• Caramelized notes – When boiled down, maple syrup develops a complex caramel-like taste. Regular syrups try to imitate this with caramel coloring.
  • Finishing flavors – Subtle notes like vanilla, cinnamon, and cloves can be tasted in pure maple syrup. Regular syrups lack these finishing flavor notes.

Maple syrup’s flavor is hard to mimic with artificial flavors and dyes. The real thing provides a syrup that is rich and complex, while still letting the flavors of foods like pancakes or waffles shine through. Regular syrup tends to overpower with its cloying sweetness and artificial maple notes.

Grades of Maple Syrup

There are several grades of pure maple syrup that indicate how dark colored and flavorful the syrup is:

Grade Description
Grade A Light Amber Very light golden color with delicate maple flavor
Grade A Medium Amber Slightly darker color with a richer maple taste
Grade A Dark Amber Robust, molasses-like flavor from extended boiling
Grade B Very dark and concentrated from end-of-season sap

The darker grades of maple syrup have stronger maple flavors and are often used for baking or flavoring other foods. Lighter syrups are better for drizzling directly onto foods like pancakes. All grades provide the same nutrition, just with subtle flavor differences.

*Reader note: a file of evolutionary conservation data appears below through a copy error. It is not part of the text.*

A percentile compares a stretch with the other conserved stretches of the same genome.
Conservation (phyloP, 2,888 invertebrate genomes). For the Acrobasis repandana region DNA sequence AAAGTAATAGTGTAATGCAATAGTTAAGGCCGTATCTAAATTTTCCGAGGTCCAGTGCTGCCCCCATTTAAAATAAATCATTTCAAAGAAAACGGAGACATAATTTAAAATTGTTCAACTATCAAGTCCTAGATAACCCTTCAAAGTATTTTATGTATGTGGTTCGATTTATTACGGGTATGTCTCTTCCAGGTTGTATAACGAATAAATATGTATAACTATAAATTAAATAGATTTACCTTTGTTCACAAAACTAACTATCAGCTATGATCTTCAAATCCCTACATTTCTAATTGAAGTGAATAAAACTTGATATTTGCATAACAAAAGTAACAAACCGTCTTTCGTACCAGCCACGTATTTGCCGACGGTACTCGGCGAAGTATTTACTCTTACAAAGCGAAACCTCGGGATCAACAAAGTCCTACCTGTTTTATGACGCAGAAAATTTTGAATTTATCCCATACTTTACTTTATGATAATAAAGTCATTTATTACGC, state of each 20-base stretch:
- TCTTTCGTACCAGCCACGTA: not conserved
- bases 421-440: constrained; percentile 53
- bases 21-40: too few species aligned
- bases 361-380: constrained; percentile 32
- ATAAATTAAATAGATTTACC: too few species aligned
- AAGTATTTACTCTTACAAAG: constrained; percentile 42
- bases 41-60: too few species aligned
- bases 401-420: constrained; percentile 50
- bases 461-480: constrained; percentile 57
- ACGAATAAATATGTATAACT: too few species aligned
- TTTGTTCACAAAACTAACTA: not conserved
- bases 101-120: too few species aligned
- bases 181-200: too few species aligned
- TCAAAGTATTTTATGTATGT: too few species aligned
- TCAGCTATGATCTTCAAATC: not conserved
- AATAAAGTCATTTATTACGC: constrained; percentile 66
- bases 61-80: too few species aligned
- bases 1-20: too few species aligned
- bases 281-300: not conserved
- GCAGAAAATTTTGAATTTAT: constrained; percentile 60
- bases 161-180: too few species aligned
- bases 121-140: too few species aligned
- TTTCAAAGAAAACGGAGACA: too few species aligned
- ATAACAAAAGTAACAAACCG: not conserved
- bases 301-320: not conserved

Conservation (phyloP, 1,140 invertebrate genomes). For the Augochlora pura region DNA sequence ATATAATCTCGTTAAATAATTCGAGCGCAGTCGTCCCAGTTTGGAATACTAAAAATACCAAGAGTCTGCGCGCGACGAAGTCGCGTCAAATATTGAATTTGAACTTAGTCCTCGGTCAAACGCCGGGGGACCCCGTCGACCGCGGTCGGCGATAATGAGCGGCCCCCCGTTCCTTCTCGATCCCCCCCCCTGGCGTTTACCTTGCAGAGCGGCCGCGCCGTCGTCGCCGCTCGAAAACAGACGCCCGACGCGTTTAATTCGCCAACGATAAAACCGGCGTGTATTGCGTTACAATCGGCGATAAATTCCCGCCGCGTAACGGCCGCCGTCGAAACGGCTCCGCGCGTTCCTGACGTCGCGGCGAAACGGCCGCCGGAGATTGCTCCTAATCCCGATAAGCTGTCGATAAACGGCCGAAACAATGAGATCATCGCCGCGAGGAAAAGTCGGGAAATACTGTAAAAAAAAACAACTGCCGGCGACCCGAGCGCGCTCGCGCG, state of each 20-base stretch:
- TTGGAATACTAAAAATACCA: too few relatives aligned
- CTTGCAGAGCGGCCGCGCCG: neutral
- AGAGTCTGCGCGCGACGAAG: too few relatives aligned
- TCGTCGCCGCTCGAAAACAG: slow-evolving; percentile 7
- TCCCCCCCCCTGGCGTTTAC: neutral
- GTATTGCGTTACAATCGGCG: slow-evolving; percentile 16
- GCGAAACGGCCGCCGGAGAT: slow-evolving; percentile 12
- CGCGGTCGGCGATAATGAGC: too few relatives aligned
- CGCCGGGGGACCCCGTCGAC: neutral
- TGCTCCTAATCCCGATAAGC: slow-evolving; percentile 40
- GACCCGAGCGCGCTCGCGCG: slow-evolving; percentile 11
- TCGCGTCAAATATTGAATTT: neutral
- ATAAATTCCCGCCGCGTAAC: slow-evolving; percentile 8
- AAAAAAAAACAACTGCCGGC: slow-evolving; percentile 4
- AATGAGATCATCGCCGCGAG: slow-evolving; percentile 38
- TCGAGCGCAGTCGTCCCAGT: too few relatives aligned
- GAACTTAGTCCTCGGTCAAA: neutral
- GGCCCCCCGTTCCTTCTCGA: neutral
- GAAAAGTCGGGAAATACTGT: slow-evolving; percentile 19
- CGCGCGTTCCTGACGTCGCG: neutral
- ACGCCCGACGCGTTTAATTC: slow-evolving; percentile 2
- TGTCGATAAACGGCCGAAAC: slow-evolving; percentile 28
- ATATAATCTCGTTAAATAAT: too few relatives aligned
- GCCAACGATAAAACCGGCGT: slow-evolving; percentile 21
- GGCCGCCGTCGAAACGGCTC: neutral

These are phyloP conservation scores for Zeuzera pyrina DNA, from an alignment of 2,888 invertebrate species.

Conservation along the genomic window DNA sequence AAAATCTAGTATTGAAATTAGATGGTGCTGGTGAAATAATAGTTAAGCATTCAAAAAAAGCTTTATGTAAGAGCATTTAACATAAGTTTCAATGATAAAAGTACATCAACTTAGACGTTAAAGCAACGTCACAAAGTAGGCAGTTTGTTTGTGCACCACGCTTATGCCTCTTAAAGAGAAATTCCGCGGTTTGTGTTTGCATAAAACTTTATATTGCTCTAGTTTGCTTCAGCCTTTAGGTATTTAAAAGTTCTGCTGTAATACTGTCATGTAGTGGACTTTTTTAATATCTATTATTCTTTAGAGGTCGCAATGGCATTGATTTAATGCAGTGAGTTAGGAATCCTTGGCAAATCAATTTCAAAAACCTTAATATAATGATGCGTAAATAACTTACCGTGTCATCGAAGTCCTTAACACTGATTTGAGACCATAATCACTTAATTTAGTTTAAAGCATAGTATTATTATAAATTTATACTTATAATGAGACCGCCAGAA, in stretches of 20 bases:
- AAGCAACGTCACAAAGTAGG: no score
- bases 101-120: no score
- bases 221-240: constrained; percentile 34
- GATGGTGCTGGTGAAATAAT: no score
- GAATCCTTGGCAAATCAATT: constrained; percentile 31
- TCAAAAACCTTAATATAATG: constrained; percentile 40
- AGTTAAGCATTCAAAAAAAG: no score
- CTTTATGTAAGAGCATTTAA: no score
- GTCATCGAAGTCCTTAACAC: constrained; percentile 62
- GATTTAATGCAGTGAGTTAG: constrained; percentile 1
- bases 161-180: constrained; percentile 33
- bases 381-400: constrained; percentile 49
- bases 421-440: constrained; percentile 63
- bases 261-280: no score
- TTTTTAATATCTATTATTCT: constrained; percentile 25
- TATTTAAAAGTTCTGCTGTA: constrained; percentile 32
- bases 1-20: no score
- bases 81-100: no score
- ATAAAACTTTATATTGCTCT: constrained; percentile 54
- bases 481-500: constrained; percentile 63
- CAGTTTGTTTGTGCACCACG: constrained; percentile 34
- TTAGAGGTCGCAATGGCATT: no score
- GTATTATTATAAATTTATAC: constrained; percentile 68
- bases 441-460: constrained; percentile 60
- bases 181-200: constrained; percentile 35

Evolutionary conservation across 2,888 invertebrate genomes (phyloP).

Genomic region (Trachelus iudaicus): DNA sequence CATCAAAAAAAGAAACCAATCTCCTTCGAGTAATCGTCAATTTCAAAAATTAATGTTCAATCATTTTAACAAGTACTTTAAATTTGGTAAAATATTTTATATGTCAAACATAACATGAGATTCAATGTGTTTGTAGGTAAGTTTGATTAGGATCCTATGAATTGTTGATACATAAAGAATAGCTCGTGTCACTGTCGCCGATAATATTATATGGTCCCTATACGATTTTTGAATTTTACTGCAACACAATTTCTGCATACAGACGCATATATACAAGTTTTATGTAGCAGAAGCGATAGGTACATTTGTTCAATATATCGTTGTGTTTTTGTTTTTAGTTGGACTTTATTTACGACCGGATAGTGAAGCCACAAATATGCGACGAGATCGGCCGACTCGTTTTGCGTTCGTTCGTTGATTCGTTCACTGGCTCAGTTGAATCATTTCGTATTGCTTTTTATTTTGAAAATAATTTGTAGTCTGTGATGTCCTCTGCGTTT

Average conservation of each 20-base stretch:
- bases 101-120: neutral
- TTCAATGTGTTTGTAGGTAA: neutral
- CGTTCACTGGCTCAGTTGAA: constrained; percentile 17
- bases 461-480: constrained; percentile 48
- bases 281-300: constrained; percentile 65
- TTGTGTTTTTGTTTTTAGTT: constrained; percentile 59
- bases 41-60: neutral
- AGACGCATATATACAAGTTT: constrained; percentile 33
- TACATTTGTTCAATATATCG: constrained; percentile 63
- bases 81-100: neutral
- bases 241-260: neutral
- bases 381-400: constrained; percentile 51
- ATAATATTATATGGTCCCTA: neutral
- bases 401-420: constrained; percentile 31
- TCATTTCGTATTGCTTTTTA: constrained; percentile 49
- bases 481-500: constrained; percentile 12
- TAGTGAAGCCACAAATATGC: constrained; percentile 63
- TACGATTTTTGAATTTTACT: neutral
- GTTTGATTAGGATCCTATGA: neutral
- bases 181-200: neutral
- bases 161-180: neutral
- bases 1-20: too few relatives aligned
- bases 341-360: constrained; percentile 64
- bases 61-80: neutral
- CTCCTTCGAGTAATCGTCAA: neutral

Cost Differences

One of the biggest differences between pure maple syrup and regular pancake syrup comes down to cost. Pure maple syrup is tapped directly from trees and boiled down into an all-natural syrup. This requires more effort and labor compared to making processed regular syrup from corn syrup and chemical flavorings. On average, you can expect pure maple syrup to cost around $12-15 per pint bottle. In comparison, brands like Aunt Jemima and Mrs. Butterworth’s regular syrup generally cost $2-3 per bottle.

Here’s a breakdown of the average costs:

  • Pure maple syrup – $0.70-$1.00 per oz
  • Regular pancake syrup – $0.10-$0.30 per oz

Maple syrup can cost around 3-10x more than regular syrup. But keep in mind you tend to use less maple syrup compared to regular syrup thanks to its more concentrated flavor and sweetness. Many people find maple syrup worth the higher cost given its all-natural production, superior nutrition, and complex flavor that regular syrup can’t truly replicate.

Which is Better for Pancakes and Waffles?

When it comes to topping favorites like pancakes, waffles, and French toast, pure maple syrup is usually considered the best choice. Here’s why:

  • Maple flavor – You’ll get that authentic, rich maple taste that perfectly complements pancakes.
  • Not overpowering – Pure maple syrup doesn’t overpower the dish with its sweetness.
  • Smooth texture – Maple syrup has a silky texture that evenly coats each bite.
  • Moisture retention – Dishes stay moist instead of drying out.
  • Better nutrition – You’ll get important minerals like manganese, zinc, calcium, and potassium.

In comparison, regular syrup is often too thin, sweet, and artificial tasting for pancakes and waffles. The processed syrup fails to properly enhance the flavor. Maple syrup also pairs better with mix-in ingredients. Fruit compotes, nuts, and whipped cream will complement maple syrup instead of clashing with artificial flavors. Drizzling grade A amber maple syrup over a stack of flapjacks is hard to beat!

Which is Better for Baking and Cooking?